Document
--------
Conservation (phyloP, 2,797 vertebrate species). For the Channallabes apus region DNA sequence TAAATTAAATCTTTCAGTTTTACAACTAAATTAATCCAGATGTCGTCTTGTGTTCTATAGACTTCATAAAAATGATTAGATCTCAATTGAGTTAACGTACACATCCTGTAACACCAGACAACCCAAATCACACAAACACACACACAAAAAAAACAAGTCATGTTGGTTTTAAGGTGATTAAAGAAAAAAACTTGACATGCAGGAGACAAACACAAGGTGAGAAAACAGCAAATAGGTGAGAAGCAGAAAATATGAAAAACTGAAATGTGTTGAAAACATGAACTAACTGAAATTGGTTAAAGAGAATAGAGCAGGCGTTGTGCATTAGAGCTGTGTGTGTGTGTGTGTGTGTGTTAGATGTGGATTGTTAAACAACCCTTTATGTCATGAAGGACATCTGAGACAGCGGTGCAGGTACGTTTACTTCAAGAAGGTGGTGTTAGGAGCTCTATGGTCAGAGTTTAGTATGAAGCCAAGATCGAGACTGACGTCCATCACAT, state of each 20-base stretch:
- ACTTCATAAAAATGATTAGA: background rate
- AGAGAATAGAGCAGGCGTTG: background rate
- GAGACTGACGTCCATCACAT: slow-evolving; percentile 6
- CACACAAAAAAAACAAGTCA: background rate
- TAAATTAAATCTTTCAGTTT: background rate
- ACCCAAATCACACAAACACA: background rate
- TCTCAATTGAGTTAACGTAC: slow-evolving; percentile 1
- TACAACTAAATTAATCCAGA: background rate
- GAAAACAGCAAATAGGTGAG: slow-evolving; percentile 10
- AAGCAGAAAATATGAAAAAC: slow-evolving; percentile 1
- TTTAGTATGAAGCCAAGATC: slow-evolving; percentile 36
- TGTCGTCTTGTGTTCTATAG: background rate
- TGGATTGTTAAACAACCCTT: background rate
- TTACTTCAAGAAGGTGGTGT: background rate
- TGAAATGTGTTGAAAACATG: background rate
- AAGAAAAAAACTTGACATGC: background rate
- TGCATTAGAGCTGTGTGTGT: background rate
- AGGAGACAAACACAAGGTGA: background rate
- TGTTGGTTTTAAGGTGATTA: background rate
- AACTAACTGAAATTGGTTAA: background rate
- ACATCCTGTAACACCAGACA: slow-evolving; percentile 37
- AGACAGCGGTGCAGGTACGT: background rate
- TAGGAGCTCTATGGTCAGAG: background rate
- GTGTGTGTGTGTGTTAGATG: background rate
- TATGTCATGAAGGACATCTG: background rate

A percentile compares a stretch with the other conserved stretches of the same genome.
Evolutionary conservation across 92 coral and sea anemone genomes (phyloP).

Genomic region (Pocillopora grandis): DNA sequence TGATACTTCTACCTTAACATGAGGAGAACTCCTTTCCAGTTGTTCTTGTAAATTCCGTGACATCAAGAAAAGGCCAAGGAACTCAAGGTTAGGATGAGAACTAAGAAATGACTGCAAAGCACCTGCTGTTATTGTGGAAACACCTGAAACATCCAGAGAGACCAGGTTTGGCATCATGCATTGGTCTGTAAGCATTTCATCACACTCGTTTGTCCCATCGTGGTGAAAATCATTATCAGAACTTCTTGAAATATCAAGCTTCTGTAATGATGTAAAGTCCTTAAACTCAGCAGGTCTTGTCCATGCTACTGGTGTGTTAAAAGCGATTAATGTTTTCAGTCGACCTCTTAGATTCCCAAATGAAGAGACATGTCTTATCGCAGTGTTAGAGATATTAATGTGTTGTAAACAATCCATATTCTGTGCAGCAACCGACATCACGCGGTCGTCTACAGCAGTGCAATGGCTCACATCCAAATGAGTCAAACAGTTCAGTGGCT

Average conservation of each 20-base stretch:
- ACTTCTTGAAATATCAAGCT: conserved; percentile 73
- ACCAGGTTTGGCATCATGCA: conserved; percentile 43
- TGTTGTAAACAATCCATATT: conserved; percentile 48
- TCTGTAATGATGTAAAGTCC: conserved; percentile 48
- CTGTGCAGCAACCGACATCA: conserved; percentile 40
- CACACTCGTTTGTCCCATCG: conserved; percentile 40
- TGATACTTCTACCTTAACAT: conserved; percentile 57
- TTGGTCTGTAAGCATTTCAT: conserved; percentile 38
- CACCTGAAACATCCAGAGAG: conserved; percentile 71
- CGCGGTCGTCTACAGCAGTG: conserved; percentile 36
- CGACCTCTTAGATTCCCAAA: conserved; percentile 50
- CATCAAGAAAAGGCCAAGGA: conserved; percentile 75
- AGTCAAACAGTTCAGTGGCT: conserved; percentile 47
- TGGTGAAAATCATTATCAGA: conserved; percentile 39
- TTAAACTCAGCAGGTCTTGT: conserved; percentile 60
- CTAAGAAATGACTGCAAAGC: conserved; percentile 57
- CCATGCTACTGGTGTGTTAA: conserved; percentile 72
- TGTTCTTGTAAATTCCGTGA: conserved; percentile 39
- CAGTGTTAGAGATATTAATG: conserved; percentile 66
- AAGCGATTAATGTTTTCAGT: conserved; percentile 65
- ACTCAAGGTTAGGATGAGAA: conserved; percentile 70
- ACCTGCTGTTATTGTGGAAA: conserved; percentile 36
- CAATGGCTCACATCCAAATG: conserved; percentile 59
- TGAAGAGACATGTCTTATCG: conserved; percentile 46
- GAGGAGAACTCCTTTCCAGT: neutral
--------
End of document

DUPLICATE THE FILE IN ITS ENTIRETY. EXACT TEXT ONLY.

Conservation (phyloP, 2,797 vertebrate species). For the Channallabes apus region DNA sequence TAAATTAAATCTTTCAGTTTTACAACTAAATTAATCCAGATGTCGTCTTGTGTTCTATAGACTTCATAAAAATGATTAGATCTCAATTGAGTTAACGTACACATCCTGTAACACCAGACAACCCAAATCACACAAACACACACACAAAAAAAACAAGTCATGTTGGTTTTAAGGTGATTAAAGAAAAAAACTTGACATGCAGGAGACAAACACAAGGTGAGAAAACAGCAAATAGGTGAGAAGCAGAAAATATGAAAAACTGAAATGTGTTGAAAACATGAACTAACTGAAATTGGTTAAAGAGAATAGAGCAGGCGTTGTGCATTAGAGCTGTGTGTGTGTGTGTGTGTGTGTTAGATGTGGATTGTTAAACAACCCTTTATGTCATGAAGGACATCTGAGACAGCGGTGCAGGTACGTTTACTTCAAGAAGGTGGTGTTAGGAGCTCTATGGTCAGAGTTTAGTATGAAGCCAAGATCGAGACTGACGTCCATCACAT, state of each 20-base stretch:
- ACTTCATAAAAATGATTAGA: background rate
- AGAGAATAGAGCAGGCGTTG: background rate
- GAGACTGACGTCCATCACAT: slow-evolving; percentile 6
- CACACAAAAAAAACAAGTCA: background rate
- TAAATTAAATCTTTCAGTTT: background rate
- ACCCAAATCACACAAACACA: background rate
- TCTCAATTGAGTTAACGTAC: slow-evolving; percentile 1
- TACAACTAAATTAATCCAGA: background rate
- GAAAACAGCAAATAGGTGAG: slow-evolving; percentile 10
- AAGCAGAAAATATGAAAAAC: slow-evolving; percentile 1
- TTTAGTATGAAGCCAAGATC: slow-evolving; percentile 36
- TGTCGTCTTGTGTTCTATAG: background rate
- TGGATTGTTAAACAACCCTT: background rate
- TTACTTCAAGAAGGTGGTGT: background rate
- TGAAATGTGTTGAAAACATG: background rate
- AAGAAAAAAACTTGACATGC: background rate
- TGCATTAGAGCTGTGTGTGT: background rate
- AGGAGACAAACACAAGGTGA: background rate
- TGTTGGTTTTAAGGTGATTA: background rate
- AACTAACTGAAATTGGTTAA: background rate
- ACATCCTGTAACACCAGACA: slow-evolving; percentile 37
- AGACAGCGGTGCAGGTACGT: background rate
- TAGGAGCTCTATGGTCAGAG: background rate
- GTGTGTGTGTGTGTTAGATG: background rate
- TATGTCATGAAGGACATCTG: background rate

A percentile compares a stretch with the other conserved stretches of the same genome.
Evolutionary conservation across 92 coral and sea anemone genomes (phyloP).

Genomic region (Pocillopora grandis): DNA sequence TGATACTTCTACCTTAACATGAGGAGAACTCCTTTCCAGTTGTTCTTGTAAATTCCGTGACATCAAGAAAAGGCCAAGGAACTCAAGGTTAGGATGAGAACTAAGAAATGACTGCAAAGCACCTGCTGTTATTGTGGAAACACCTGAAACATCCAGAGAGACCAGGTTTGGCATCATGCATTGGTCTGTAAGCATTTCATCACACTCGTTTGTCCCATCGTGGTGAAAATCATTATCAGAACTTCTTGAAATATCAAGCTTCTGTAATGATGTAAAGTCCTTAAACTCAGCAGGTCTTGTCCATGCTACTGGTGTGTTAAAAGCGATTAATGTTTTCAGTCGACCTCTTAGATTCCCAAATGAAGAGACATGTCTTATCGCAGTGTTAGAGATATTAATGTGTTGTAAACAATCCATATTCTGTGCAGCAACCGACATCACGCGGTCGTCTACAGCAGTGCAATGGCTCACATCCAAATGAGTCAAACAGTTCAGTGGCT

Average conservation of each 20-base stretch:
- ACTTCTTGAAATATCAAGCT: conserved; percentile 73
- ACCAGGTTTGGCATCATGCA: conserved; percentile 43
- TGTTGTAAACAATCCATATT: conserved; percentile 48
- TCTGTAATGATGTAAAGTCC: conserved; percentile 48
- CTGTGCAGCAACCGACATCA: conserved; percentile 40
- CACACTCGTTTGTCCCATCG: conserved; percentile 40
- TGATACTTCTACCTTAACAT: conserved; percentile 57
- TTGGTCTGTAAGCATTTCAT: conserved; percentile 38
- CACCTGAAACATCCAGAGAG: conserved; percentile 71
- CGCGGTCGTCTACAGCAGTG: conserved; percentile 36
- CGACCTCTTAGATTCCCAAA: conserved; percentile 50
- CATCAAGAAAAGGCCAAGGA: conserved; percentile 75
- AGTCAAACAGTTCAGTGGCT: conserved; percentile 47
- TGGTGAAAATCATTATCAGA: conserved; percentile 39
- TTAAACTCAGCAGGTCTTGT: conserved; percentile 60
- CTAAGAAATGACTGCAAAGC: conserved; percentile 57
- CCATGCTACTGGTGTGTTAA: conserved; percentile 72
- TGTTCTTGTAAATTCCGTGA: conserved; percentile 39
- CAGTGTTAGAGATATTAATG: conserved; percentile 66
- AAGCGATTAATGTTTTCAGT: conserved; percentile 65
- ACTCAAGGTTAGGATGAGAA: conserved; percentile 70
- ACCTGCTGTTATTGTGGAAA: conserved; percentile 36
- CAATGGCTCACATCCAAATG: conserved; percentile 59
- TGAAGAGACATGTCTTATCG: conserved; percentile 46
- GAGGAGAACTCCTTTCCAGT: neutral